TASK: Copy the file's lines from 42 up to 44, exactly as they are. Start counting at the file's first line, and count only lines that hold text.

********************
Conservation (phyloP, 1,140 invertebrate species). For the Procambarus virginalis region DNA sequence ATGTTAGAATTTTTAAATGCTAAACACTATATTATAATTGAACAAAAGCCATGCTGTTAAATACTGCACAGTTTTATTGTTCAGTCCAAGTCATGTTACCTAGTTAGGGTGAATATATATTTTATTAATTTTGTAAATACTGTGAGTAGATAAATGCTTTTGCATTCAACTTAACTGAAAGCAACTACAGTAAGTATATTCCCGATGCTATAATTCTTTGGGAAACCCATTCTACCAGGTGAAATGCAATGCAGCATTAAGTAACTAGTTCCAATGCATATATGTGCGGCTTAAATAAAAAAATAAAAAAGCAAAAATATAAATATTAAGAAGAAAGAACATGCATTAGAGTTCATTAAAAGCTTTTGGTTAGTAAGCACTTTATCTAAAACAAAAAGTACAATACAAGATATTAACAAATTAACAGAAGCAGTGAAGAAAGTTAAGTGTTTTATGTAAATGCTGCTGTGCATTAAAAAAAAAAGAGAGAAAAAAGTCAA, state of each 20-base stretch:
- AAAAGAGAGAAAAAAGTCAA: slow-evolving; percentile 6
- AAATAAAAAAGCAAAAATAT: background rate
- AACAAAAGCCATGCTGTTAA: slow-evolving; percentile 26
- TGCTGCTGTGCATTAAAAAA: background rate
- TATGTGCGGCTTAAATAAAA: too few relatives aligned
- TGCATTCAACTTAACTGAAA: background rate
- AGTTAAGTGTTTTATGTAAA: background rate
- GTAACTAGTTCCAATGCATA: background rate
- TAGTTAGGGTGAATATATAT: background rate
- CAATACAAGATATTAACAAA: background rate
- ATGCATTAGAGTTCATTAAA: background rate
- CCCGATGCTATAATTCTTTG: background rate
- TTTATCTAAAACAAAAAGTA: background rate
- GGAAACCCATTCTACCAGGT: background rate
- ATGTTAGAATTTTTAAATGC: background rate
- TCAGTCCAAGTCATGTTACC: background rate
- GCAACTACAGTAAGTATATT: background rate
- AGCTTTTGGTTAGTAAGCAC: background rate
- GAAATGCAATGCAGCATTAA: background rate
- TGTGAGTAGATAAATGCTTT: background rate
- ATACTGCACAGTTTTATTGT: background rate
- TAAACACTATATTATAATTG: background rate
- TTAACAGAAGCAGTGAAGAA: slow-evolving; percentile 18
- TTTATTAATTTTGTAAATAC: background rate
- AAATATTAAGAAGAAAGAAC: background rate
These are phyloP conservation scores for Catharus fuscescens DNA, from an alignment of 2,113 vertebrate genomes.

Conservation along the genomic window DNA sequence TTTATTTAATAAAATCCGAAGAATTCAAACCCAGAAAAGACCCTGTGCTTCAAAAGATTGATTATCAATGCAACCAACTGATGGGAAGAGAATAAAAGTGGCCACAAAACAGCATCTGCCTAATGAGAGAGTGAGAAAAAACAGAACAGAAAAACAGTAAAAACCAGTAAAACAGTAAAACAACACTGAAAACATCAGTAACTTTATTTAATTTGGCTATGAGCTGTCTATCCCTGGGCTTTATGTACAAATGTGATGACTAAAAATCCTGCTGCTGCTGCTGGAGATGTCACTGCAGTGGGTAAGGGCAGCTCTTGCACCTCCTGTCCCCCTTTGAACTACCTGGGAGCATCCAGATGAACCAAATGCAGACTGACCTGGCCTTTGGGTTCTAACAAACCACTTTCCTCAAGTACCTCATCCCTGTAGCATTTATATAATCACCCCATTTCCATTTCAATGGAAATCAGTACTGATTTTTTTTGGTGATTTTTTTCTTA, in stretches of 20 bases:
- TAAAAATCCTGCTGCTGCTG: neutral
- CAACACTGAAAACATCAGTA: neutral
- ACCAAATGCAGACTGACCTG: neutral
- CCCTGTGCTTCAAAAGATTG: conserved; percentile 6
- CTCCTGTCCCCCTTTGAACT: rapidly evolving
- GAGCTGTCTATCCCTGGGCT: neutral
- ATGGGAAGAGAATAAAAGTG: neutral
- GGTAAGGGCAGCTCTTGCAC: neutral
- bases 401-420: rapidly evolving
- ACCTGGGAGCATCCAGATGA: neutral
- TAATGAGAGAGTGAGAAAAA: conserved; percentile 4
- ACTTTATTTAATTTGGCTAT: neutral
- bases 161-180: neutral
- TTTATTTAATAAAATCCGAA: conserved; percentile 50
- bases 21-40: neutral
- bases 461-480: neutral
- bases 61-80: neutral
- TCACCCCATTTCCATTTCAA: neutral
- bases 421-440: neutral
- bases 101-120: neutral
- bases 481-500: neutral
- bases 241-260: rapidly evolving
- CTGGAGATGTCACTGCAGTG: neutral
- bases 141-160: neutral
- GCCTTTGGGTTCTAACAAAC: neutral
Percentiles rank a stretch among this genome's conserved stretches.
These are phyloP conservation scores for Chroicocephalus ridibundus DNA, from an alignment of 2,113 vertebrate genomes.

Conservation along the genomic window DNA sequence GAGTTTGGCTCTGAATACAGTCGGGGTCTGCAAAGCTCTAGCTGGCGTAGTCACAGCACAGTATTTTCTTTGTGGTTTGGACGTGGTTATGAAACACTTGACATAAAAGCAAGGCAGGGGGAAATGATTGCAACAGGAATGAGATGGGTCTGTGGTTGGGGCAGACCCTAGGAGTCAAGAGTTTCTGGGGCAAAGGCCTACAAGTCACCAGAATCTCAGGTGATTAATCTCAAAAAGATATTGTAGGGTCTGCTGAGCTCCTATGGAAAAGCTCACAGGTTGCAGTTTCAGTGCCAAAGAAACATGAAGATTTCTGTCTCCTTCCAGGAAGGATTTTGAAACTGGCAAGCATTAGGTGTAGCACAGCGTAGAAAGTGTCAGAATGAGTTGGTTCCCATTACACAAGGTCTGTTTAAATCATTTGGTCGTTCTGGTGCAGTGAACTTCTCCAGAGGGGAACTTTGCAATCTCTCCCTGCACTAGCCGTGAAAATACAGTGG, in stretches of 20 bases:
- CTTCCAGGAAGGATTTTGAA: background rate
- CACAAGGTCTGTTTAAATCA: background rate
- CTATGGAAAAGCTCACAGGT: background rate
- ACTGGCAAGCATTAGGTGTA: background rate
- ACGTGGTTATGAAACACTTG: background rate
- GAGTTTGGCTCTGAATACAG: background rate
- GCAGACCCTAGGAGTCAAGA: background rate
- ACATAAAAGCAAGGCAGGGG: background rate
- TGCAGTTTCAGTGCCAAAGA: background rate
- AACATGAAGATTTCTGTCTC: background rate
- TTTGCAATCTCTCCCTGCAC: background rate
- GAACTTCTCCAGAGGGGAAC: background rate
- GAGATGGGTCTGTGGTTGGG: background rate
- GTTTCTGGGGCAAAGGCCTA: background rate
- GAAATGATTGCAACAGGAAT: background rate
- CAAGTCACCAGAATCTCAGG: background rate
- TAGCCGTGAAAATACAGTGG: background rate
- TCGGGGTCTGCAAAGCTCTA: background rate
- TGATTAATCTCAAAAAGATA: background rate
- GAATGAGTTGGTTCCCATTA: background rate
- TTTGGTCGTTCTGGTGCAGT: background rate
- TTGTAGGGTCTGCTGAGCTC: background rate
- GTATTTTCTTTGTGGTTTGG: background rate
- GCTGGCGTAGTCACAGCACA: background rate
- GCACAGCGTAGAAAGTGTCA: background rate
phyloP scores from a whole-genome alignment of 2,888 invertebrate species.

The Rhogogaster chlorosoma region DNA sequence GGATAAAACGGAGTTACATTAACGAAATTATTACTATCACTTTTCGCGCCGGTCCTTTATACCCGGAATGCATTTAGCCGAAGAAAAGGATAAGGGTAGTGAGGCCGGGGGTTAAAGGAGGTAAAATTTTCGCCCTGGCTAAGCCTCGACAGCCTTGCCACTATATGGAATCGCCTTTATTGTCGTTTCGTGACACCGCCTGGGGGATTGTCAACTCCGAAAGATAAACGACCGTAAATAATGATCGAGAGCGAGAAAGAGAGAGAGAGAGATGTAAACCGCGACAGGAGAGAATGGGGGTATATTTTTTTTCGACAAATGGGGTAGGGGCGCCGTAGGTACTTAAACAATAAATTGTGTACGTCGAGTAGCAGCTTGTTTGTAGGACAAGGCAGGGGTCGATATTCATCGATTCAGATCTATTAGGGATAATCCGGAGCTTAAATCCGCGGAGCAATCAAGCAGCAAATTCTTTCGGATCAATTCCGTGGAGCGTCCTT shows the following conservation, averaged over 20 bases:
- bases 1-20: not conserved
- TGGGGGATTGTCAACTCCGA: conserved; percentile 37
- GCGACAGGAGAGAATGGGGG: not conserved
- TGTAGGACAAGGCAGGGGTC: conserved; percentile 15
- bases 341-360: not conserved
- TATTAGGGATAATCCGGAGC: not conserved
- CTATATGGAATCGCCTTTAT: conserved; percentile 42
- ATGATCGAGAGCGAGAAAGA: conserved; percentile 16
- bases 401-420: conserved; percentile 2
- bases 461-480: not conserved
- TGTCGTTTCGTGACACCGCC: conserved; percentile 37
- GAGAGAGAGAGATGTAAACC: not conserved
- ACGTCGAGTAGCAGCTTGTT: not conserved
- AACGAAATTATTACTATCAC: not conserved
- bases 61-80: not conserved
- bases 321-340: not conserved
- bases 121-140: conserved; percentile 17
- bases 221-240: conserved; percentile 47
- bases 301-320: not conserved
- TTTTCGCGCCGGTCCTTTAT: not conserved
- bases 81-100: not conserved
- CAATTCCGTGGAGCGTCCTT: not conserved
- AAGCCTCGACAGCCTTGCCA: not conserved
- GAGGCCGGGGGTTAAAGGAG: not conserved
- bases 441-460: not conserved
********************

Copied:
- TTTATTTAATAAAATCCGAA: conserved; percentile 50
- bases 21-40: neutral
- bases 461-480: neutral